3 social media insights from the Super Bowl

By Amy McIlwain

Financial Social Media Marketing

This is no different than word-of-mouth marketing — only it’s word-of-fans.

On Feb. 5, 2012 the Super Bowl became the most highly viewed program in American history. The 112 million sets of eyes tuned in to the game were watching for an infinite number of reasons — to cheer for their favorite team, to watch commercials, to critique the halftime show, to get free food from the party or to watch the post-game interviews.

In 2012, however, viewers not only watched the game, they generated an incredible aftershock of tweets, posts, likes and comments about the program that sent waves of mass conversation throughout the world — conversations that will invariably keep the game alive for the weeks and months to come. The enormity of social media engagement surrounding the Super Bowl is not only entertaining to read about, it’s important to learn from too.

According to the Huffington Post, the larger-than-life game created two new records for the number of tweets per second, with Madonna’s halftime show at 10,245 TPS and the end of the game with 12,233 TPS. This year, there were over 15 million Super Bowl related tweets. Last year there were 3 million. Imagine what next year’s statistics will be.

And get this: in the days leading up to the Super Bowl, the Giants launched a brilliant Facebook campaign that brought in an upwards of 10,000 fans per day. How did they do it? With the power of their existing fans.

The Giants launched a Wildfire promotion where an exclusive video of defensive end David Tollefson became unlocked if the page acquired 10,000 new fans per day. The promotion led the Giants to an 86 percent faster fan page growth rate than the Patriots.

Of course, that begs the question, did the energy of the Facebook fan growth prompt the Giants to win the Super Bowl? Who knows. But what we do know is that social media possesses a huge power that cannot be ignored.

Below are a few insights you can take away from the historic event:

Make your message quick and powerful

During the Super Bowl, advertisers typically only have 30 seconds to share a message. How do they do it? They make it captivating and memorable by evoking emotion, using humor and displaying a personal side. But it didn’t stop there. Advertisers supplemented their campaigns with a robust social media presence (videos, hashtags, tweets and Facebook promos). Apply the same tactics and strategies when developing your social media strategy.

Create a buzz

Remember the toga slackliner, Andy Lewis, during the halftime show? Before the Super Bowl, he was a sponsored athlete with Gibbon Slacklines and part of an underground slackline movement. While viewers could have simply viewed his halftime performance in awe and moved on, they had the ability to find the curious performer on YouTube, Facebook, Twitter, LinkedIn and a number of other social media platforms.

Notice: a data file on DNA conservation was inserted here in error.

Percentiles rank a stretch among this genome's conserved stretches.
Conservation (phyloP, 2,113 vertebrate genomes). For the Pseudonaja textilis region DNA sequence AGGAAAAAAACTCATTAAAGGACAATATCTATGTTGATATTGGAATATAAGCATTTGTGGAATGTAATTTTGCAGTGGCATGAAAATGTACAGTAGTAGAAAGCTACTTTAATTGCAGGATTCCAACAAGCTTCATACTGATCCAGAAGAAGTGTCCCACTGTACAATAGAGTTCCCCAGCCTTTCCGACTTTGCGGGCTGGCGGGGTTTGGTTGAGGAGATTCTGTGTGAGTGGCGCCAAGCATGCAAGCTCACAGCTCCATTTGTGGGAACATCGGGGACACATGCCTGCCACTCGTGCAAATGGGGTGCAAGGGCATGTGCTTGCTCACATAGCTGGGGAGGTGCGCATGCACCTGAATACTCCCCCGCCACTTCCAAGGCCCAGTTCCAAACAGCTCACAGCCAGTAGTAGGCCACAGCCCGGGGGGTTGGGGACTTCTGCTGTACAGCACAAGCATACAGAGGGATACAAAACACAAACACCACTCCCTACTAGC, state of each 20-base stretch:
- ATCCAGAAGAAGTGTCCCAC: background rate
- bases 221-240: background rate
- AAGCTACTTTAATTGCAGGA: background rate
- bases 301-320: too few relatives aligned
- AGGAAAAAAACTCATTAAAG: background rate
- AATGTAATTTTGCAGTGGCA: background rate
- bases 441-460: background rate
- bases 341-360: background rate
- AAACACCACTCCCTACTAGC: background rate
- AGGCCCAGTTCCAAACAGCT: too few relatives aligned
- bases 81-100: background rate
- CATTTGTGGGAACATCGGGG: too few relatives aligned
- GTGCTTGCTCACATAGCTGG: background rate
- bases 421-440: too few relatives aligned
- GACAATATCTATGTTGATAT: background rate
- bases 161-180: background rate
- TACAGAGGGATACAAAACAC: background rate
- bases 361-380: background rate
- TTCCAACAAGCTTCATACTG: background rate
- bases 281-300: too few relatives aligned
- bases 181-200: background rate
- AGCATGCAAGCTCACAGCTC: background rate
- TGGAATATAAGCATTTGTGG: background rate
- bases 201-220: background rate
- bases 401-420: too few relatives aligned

Not only that, but Gibbon received a ton of business and slacklining went from underground to mainstream — all because viewers had the ability to connect and learn about Andy with one click. If Andy had no social media presence, his popularity would have never taken off.

If your business has an important message, product and service to offer, you are doing yourself a disservice by not featuring it on social networks. Make your message accessible to everyone. Create hashtags, videos, Facebook fan pages, Twitter handles and blogs for potential leads to find you.

The power of one fan

If one, just one, fan has a positive experience with your business, they possess the power to not only like or follow you on your social media platforms, they also have the power to spread the word of their positive experience to their network. For the Giants, one fan led to thousands of other fans, which led to thousands of other fans.

While your page may not generate the exponential growth of the Giants, the existence of your social networks allows for positive experiences and conversations to be shared with an infinite number of people. The Giants were on to something with their campaign. Use your existing clients and fan base to grow your social networks (both online and off).

This is no different than word-of-mouth marketing — only it’s word-of-fans. As one of the most highly viewed, premier television events in history, there is no better place to learn the most effective, well-planned marketing strategies of our time. Did you have any personal marketing insights from the Super Bowl that you’d like to share?